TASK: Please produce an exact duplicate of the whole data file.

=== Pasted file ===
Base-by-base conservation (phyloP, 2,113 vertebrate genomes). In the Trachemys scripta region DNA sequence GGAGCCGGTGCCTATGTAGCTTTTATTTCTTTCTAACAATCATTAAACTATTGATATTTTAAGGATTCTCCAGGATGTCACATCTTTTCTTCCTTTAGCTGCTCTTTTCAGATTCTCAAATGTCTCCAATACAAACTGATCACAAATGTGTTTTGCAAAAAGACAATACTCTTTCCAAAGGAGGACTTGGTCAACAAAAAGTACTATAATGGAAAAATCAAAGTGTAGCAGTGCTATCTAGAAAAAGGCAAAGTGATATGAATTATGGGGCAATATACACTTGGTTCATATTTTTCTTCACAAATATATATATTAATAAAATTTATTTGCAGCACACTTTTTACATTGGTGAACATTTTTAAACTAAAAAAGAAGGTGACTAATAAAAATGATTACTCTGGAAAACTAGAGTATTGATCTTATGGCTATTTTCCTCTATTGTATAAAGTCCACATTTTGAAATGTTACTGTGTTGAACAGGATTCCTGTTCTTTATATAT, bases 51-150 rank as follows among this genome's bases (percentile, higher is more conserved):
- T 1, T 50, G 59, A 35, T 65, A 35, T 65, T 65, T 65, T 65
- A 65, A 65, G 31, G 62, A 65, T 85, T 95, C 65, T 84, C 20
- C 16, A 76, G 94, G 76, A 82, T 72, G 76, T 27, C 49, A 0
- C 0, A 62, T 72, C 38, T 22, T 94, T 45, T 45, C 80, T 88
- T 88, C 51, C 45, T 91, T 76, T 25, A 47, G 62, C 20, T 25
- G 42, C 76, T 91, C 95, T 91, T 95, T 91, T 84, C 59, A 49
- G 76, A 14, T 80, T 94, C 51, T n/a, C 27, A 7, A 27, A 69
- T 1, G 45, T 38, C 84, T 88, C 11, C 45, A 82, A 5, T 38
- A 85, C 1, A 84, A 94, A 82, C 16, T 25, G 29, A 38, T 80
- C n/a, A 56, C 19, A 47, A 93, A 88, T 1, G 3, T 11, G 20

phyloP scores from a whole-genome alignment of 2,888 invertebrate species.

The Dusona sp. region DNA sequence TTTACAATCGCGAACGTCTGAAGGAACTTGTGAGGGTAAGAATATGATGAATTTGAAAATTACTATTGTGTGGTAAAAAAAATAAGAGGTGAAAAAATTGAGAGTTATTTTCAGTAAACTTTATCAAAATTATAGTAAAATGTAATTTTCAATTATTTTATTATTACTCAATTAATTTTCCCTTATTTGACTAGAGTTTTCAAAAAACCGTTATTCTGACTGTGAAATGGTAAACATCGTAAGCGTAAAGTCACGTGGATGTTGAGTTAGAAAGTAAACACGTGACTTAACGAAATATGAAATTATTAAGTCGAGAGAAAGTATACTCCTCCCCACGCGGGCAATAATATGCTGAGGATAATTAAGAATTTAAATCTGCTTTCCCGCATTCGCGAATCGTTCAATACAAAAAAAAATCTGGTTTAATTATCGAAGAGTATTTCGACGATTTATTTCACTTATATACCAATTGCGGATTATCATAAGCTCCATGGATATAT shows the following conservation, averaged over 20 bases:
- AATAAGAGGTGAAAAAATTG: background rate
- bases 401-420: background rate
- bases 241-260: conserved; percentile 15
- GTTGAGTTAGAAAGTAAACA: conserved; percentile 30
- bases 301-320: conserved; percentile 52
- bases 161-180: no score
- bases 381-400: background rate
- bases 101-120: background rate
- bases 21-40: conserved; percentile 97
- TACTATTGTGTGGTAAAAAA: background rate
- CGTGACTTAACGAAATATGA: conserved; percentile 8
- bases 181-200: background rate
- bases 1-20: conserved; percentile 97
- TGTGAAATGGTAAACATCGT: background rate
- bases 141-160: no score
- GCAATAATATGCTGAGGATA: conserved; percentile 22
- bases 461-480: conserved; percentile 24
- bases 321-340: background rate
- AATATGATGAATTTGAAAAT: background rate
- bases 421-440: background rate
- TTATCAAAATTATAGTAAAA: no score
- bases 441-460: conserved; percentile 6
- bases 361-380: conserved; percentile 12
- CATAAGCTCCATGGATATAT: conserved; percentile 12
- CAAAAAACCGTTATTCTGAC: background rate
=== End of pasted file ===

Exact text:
Base-by-base conservation (phyloP, 2,113 vertebrate genomes). In the Trachemys scripta region DNA sequence GGAGCCGGTGCCTATGTAGCTTTTATTTCTTTCTAACAATCATTAAACTATTGATATTTTAAGGATTCTCCAGGATGTCACATCTTTTCTTCCTTTAGCTGCTCTTTTCAGATTCTCAAATGTCTCCAATACAAACTGATCACAAATGTGTTTTGCAAAAAGACAATACTCTTTCCAAAGGAGGACTTGGTCAACAAAAAGTACTATAATGGAAAAATCAAAGTGTAGCAGTGCTATCTAGAAAAAGGCAAAGTGATATGAATTATGGGGCAATATACACTTGGTTCATATTTTTCTTCACAAATATATATATTAATAAAATTTATTTGCAGCACACTTTTTACATTGGTGAACATTTTTAAACTAAAAAAGAAGGTGACTAATAAAAATGATTACTCTGGAAAACTAGAGTATTGATCTTATGGCTATTTTCCTCTATTGTATAAAGTCCACATTTTGAAATGTTACTGTGTTGAACAGGATTCCTGTTCTTTATATAT, bases 51-150 rank as follows among this genome's bases (percentile, higher is more conserved):
- T 1, T 50, G 59, A 35, T 65, A 35, T 65, T 65, T 65, T 65
- A 65, A 65, G 31, G 62, A 65, T 85, T 95, C 65, T 84, C 20
- C 16, A 76, G 94, G 76, A 82, T 72, G 76, T 27, C 49, A 0
- C 0, A 62, T 72, C 38, T 22, T 94, T 45, T 45, C 80, T 88
- T 88, C 51, C 45, T 91, T 76, T 25, A 47, G 62, C 20, T 25
- G 42, C 76, T 91, C 95, T 91, T 95, T 91, T 84, C 59, A 49
- G 76, A 14, T 80, T 94, C 51, T n/a, C 27, A 7, A 27, A 69
- T 1, G 45, T 38, C 84, T 88, C 11, C 45, A 82, A 5, T 38
- A 85, C 1, A 84, A 94, A 82, C 16, T 25, G 29, A 38, T 80
- C n/a, A 56, C 19, A 47, A 93, A 88, T 1, G 3, T 11, G 20

phyloP scores from a whole-genome alignment of 2,888 invertebrate species.

The Dusona sp. region DNA sequence TTTACAATCGCGAACGTCTGAAGGAACTTGTGAGGGTAAGAATATGATGAATTTGAAAATTACTATTGTGTGGTAAAAAAAATAAGAGGTGAAAAAATTGAGAGTTATTTTCAGTAAACTTTATCAAAATTATAGTAAAATGTAATTTTCAATTATTTTATTATTACTCAATTAATTTTCCCTTATTTGACTAGAGTTTTCAAAAAACCGTTATTCTGACTGTGAAATGGTAAACATCGTAAGCGTAAAGTCACGTGGATGTTGAGTTAGAAAGTAAACACGTGACTTAACGAAATATGAAATTATTAAGTCGAGAGAAAGTATACTCCTCCCCACGCGGGCAATAATATGCTGAGGATAATTAAGAATTTAAATCTGCTTTCCCGCATTCGCGAATCGTTCAATACAAAAAAAAATCTGGTTTAATTATCGAAGAGTATTTCGACGATTTATTTCACTTATATACCAATTGCGGATTATCATAAGCTCCATGGATATAT shows the following conservation, averaged over 20 bases:
- AATAAGAGGTGAAAAAATTG: background rate
- bases 401-420: background rate
- bases 241-260: conserved; percentile 15
- GTTGAGTTAGAAAGTAAACA: conserved; percentile 30
- bases 301-320: conserved; percentile 52
- bases 161-180: no score
- bases 381-400: background rate
- bases 101-120: background rate
- bases 21-40: conserved; percentile 97
- TACTATTGTGTGGTAAAAAA: background rate
- CGTGACTTAACGAAATATGA: conserved; percentile 8
- bases 181-200: background rate
- bases 1-20: conserved; percentile 97
- TGTGAAATGGTAAACATCGT: background rate
- bases 141-160: no score
- GCAATAATATGCTGAGGATA: conserved; percentile 22
- bases 461-480: conserved; percentile 24
- bases 321-340: background rate
- AATATGATGAATTTGAAAAT: background rate
- bases 421-440: background rate
- TTATCAAAATTATAGTAAAA: no score
- bases 441-460: conserved; percentile 6
- bases 361-380: conserved; percentile 12
- CATAAGCTCCATGGATATAT: conserved; percentile 12
- CAAAAAACCGTTATTCTGAC: background rate